Resting-state oscillations reveal disturbed excitation–inhibition ratio in Alzheimer’s disease patients

Anne M. van Nifterick*, Danique Mulder, Denise J. Duineveld, Marina Diachenko, Philip Scheltens, Cornelis J. Stam, Ronald E. van Kesteren, Klaus Linkenkaer-Hansen, Arjan Hillebrand, Alida A. Gouw

*Corresponding author for this work

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An early disruption of neuronal excitation–inhibition (E–I) balance in preclinical animal models of Alzheimer’s disease (AD) has been frequently reported, but is difficult to measure directly and non-invasively in humans. Here, we examined known and novel neurophysiological measures sensitive to E–I in patients across the AD continuum. Resting-state magnetoencephalography (MEG) data of 86 amyloid-biomarker-confirmed subjects across the AD continuum (17 patients diagnosed with subjective cognitive decline, 18 with mild cognitive impairment (MCI) and 51 with dementia due to probable AD (AD dementia)), 46 healthy elderly and 20 young control subjects were reconstructed to source-space. E–I balance was investigated by detrended fluctuation analysis (DFA), a functional E/I (fE/I) algorithm, and the aperiodic exponent of the power spectrum. We found a disrupted E–I ratio in AD dementia patients specifically, by a lower DFA, and a shift towards higher excitation, by a higher fE/I and a lower aperiodic exponent. Healthy subjects showed lower fE/I ratios (< 1.0) than reported in previous literature, not explained by age or choice of an arbitrary threshold parameter, which warrants caution in interpretation of fE/I results. Correlation analyses showed that a lower DFA (E–I imbalance) and a lower aperiodic exponent (more excitation) was associated with a worse cognitive score in AD dementia patients. In contrast, a higher DFA in the hippocampi of MCI patients was associated with a worse cognitive score. This MEG-study showed E–I imbalance, likely due to increased excitation, in AD dementia, but not in early stage AD patients. To accurately determine the direction of shift in E–I balance, validations of the currently used markers and additional in vivo markers of E–I are required.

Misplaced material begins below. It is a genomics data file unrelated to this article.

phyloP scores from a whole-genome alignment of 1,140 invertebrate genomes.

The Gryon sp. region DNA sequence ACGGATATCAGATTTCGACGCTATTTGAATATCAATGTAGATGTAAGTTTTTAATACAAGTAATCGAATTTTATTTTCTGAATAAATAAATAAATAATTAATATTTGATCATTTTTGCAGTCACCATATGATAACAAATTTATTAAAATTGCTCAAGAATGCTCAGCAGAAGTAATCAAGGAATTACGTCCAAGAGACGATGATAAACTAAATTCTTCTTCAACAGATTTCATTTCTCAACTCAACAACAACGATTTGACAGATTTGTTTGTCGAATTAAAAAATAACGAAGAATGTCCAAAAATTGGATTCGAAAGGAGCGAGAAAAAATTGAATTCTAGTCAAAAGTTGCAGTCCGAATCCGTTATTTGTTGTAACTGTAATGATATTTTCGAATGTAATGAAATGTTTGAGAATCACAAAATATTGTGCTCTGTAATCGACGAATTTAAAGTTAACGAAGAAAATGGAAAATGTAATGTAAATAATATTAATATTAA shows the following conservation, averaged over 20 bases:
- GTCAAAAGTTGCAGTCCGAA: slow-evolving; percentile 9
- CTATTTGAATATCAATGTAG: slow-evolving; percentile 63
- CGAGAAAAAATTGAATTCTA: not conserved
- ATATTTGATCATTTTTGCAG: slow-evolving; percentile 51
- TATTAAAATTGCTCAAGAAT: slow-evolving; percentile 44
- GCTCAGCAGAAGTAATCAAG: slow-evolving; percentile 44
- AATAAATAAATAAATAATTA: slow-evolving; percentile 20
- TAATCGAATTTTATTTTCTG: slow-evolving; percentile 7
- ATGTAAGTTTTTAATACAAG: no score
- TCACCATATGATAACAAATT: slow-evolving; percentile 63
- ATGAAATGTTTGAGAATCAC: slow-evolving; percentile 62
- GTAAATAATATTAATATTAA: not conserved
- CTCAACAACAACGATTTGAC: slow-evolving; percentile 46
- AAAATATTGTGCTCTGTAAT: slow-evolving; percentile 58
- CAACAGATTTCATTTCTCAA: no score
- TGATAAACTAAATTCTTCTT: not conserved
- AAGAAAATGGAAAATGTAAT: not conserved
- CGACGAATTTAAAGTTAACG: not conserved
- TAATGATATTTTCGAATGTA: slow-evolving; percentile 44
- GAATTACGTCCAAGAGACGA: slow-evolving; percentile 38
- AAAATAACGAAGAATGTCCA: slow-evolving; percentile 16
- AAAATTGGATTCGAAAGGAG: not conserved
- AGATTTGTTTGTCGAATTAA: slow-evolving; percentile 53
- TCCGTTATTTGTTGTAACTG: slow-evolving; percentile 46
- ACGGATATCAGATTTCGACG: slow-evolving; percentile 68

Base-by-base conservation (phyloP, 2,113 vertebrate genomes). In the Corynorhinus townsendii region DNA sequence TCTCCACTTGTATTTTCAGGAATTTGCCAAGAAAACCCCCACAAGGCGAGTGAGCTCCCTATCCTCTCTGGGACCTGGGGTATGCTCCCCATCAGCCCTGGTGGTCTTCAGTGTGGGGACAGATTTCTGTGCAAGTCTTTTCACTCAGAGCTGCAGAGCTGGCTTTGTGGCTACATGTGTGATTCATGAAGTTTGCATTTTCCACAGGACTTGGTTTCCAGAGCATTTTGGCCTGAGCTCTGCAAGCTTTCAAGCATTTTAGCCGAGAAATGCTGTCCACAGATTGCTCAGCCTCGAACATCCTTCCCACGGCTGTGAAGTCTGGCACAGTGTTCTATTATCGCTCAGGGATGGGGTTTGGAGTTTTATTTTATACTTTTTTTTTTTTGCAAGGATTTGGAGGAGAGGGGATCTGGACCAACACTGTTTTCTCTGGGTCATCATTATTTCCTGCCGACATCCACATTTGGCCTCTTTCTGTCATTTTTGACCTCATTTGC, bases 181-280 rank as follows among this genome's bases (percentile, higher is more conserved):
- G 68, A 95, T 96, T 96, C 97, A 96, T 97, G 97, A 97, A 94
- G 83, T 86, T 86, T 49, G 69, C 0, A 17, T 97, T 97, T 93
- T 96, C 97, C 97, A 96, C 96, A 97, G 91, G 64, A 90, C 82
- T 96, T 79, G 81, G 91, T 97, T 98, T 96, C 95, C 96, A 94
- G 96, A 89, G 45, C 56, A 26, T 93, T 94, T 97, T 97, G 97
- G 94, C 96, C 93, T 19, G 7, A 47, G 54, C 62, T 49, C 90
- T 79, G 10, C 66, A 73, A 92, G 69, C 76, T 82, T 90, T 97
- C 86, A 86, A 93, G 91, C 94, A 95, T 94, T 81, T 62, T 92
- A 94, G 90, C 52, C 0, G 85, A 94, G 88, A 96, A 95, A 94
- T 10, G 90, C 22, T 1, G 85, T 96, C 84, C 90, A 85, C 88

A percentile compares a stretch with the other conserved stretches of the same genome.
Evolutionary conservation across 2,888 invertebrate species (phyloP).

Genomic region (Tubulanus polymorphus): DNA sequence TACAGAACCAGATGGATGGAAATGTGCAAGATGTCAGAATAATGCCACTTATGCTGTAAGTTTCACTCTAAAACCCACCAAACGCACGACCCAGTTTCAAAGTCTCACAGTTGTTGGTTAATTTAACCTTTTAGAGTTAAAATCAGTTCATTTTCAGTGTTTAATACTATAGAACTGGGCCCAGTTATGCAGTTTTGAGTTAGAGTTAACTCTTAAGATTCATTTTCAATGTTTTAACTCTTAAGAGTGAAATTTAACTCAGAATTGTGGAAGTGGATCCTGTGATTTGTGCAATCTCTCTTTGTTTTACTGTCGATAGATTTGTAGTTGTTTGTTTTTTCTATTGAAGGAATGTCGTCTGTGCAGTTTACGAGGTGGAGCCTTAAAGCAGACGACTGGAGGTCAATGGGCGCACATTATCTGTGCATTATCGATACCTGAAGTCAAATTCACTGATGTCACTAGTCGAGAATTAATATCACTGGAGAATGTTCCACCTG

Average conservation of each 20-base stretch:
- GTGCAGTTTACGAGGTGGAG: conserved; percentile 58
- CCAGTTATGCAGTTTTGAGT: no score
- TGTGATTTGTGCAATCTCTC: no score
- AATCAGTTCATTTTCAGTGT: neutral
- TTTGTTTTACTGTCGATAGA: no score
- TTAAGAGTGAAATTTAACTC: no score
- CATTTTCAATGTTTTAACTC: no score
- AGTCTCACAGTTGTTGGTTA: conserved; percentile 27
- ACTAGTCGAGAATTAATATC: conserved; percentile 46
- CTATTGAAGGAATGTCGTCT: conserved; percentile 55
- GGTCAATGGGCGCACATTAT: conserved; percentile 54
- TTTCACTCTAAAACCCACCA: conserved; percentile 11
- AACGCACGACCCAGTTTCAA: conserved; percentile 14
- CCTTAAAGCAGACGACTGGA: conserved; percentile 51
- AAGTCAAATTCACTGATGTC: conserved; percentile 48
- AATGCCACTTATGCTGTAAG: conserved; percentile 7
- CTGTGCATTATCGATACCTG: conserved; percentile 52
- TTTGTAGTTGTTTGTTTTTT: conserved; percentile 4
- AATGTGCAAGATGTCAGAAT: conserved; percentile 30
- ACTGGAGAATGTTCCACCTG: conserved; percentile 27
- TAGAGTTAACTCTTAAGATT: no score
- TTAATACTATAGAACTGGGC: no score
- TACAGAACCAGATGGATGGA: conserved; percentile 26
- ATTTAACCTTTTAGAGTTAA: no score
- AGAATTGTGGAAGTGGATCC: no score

Original languageEnglish
Article number7419
JournalScientific Reports
Issue number1
Publication statusPublished - 1 Dec 2023

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